But Carl’s influence on “War of the Worlds: Goliath” is even more direct. In the late 80s I developed the first of a number of original animation properties, called “Railrunners”.

Developed with co-animation artists Gregg Davidson and Jim Mitchell, “Railrunners” was conceptualized as an animated SF series of epic scale, set on a planet and culture dominated by steam power and giant battle trains.

As the project developed further, Bill Kroyer was brought in as a production partner, and then Carl came on board in 1988. Though the initial concept remained the same, Carl brought in a immense amount of his characteristic enthusiasm and inventiveness, culminating in a full development pack wherein Carl and I wrote a full feature screenplay and redeveloped the “look” of the project with Edmund Perryman, Gregg Davidson and Wyatt Weed.

As you can tell from the project’s development work, “Railrunners” was one of our first forays into the world of steampunk out of which Tripod’s separately-developed “War of the Worlds: Goliath” later emerged.

“Railrunners” was intended for a general “family” audience, while our “War of the Worlds: Goliath” is for more mature viewers, yet both projects dipped into the same steam/diesel punk gene pool.

And Carl really liked what we at Tripod Entertainment did later with “War of the Worlds: Goliath”. We had a number of long conversations to discuss various ideas he had for marketing and promoting the movie. We were in discussions about the possibility of having him novelize our story and write and edit a “making of” book on the film. In fact we were talking about those very ideas the day before he was taken from us.

Carl had a long history with Heavy Metal as well. He wrote the “The Art of the Movie Heavy Metal” book of the first movie and was seminal in developing the script and story and raising the production money for the “Heavy Metal 2000” sequel.

A final word about Carl, the man. In my experience, you can tell a lot about an individual when they “make it big” and lot about how the same person weathers a downturn in their life and fortune.

Carl was a genuine prince in both cases.

In the early 90s he was running high off the successful business he and Jerry had painstakingly built up with Streamline Pictures. Housed in a large warehouse office complex on Stewart Street in Santa Monica, Streamline was as close to anime heaven that one could get and a trip to Steamline was always an adventure.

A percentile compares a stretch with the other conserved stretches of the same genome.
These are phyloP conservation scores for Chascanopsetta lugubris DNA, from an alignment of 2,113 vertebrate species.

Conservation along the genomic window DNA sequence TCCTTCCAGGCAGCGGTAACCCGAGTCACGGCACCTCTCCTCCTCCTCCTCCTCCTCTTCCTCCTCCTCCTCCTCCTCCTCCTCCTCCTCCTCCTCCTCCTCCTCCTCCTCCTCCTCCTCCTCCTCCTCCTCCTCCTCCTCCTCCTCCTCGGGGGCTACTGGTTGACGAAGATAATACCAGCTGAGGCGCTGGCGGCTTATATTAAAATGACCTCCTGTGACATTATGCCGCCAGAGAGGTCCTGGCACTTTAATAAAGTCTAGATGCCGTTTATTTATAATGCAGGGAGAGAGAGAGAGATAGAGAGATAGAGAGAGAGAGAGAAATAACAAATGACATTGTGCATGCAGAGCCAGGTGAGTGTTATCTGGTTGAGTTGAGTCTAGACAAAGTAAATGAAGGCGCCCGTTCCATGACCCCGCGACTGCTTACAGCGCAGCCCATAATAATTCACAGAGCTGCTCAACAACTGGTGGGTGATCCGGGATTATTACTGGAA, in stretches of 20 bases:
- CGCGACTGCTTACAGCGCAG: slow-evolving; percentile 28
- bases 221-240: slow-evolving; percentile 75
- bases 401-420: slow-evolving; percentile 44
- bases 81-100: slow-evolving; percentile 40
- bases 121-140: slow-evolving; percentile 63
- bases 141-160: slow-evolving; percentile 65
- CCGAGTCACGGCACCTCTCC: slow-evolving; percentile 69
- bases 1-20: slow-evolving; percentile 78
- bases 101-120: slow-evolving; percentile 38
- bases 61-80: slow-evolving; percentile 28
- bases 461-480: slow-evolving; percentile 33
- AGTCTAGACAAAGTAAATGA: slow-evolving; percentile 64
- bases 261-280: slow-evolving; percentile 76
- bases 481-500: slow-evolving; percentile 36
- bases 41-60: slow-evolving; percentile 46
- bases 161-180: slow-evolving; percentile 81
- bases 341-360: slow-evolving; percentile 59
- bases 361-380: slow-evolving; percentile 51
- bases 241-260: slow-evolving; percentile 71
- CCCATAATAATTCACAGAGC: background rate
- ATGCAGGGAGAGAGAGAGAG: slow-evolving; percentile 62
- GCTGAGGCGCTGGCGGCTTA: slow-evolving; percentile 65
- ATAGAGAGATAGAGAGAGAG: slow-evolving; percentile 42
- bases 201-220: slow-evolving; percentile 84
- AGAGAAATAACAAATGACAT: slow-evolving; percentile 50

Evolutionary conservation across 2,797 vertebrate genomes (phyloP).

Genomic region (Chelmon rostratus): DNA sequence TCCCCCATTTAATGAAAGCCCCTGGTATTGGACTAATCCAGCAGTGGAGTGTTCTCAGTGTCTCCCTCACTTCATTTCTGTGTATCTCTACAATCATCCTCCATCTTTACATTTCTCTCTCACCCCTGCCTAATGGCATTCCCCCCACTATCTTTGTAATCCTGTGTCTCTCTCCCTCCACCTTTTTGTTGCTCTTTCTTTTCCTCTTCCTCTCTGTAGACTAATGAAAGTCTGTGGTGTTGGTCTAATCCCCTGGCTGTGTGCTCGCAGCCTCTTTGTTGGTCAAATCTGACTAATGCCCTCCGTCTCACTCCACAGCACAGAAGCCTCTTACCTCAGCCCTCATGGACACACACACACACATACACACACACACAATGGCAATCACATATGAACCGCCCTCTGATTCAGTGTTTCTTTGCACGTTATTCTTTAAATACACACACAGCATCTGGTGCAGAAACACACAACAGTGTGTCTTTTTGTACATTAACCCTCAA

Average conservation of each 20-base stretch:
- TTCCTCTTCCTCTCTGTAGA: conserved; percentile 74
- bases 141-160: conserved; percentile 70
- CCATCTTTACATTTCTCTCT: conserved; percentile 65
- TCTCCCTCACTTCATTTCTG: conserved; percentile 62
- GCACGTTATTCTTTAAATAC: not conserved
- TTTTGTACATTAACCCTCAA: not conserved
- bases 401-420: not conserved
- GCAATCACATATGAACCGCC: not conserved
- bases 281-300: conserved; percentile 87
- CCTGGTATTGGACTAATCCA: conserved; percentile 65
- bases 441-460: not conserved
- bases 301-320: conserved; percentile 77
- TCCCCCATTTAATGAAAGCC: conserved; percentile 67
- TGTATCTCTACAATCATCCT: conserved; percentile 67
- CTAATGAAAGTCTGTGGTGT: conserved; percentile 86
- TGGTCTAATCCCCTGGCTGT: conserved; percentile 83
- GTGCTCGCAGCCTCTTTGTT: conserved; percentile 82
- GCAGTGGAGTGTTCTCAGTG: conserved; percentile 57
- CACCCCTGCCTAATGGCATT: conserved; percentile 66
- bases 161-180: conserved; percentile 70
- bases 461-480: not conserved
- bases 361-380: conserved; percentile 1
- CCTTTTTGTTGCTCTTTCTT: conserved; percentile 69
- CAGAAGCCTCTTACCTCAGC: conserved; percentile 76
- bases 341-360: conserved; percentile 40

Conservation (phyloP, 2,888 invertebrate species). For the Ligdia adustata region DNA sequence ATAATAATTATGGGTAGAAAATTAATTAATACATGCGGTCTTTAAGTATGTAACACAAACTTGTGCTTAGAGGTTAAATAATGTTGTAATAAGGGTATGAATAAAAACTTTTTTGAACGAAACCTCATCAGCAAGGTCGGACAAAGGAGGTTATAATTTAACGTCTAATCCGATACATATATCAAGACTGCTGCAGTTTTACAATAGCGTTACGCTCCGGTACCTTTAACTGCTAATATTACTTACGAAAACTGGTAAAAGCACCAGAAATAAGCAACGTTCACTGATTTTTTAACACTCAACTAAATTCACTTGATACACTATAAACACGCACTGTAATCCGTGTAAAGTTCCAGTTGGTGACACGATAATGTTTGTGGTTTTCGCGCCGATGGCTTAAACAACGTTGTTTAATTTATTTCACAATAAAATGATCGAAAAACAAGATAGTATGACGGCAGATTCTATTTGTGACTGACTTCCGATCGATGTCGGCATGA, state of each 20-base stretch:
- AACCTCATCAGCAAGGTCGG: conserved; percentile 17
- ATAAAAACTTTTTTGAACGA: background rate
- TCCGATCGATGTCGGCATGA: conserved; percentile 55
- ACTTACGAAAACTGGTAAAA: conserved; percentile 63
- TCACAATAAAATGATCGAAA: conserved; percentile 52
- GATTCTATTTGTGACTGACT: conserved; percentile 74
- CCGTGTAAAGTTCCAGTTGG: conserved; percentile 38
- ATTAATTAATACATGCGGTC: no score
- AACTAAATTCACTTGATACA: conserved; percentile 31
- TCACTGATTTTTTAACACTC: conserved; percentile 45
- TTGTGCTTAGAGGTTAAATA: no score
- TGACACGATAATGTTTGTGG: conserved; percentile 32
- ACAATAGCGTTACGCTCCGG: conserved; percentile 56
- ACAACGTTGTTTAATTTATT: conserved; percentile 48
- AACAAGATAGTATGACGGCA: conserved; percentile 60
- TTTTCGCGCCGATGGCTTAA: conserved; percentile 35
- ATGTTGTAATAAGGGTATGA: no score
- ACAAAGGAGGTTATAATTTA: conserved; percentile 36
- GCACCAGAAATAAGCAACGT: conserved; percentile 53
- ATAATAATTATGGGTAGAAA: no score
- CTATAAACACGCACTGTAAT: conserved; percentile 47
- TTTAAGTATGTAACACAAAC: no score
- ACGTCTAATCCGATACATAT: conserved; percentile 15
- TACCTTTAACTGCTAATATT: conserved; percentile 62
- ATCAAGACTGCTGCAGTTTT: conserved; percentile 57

It was all there.

Thousands of boxes of anime DVDs. Thousands of boxes of cells from the same anime DVDs. In one corner, talented model makers like Alexander Rivera and Wyatt Weed were sculpting magnificent statues and set pieces of some of Streamline’s best animes. The sculpts from “Robot Carnival” were particularly sweet, made with loving care and exquisite detail. Further into the warehouse a team of craftsmen were actually producing lines of these sculptures and packaging and shipping them.

And Carl presided over it all, like a particularly avuncular and happy maestro/uncle. And this spirit radiated from the top down. Streamline was a “friendly place” to visit in those days, staffed by a happy and hardworking crew. This success didn’t go to Carl’s head. He remained the same guy throughout. Always enthusiastic and giving. Always available for a meeting. Always willing to lend a hand.

A few years later it was all gone.

Hoping to move into a more “hands on” production role, Carl sold his company and library, but unfortunately things didn’t work out and within a year, Streamline was no more.

But Carl didn’t change or become embittered. He remained the same enthusiastic creative thinker and dreamer he always had been. He picked himself up and kept on pushing ahead, moving to Texas to work for ADV and then ultimately back to Southern California where he had a dozen different projects going.

To be generous when you’re on top of the world is one thing, to remain that way when everything Goes South is the true sign of a big-souled human being and a Class Act. Carl was both and he will be missed. The Universe is a smaller and quieter place with him gone.

R.I.P. my friend. You will be missed.

Below are links to two on-line obituaries for Carl that I think are particularly good.

Production Blog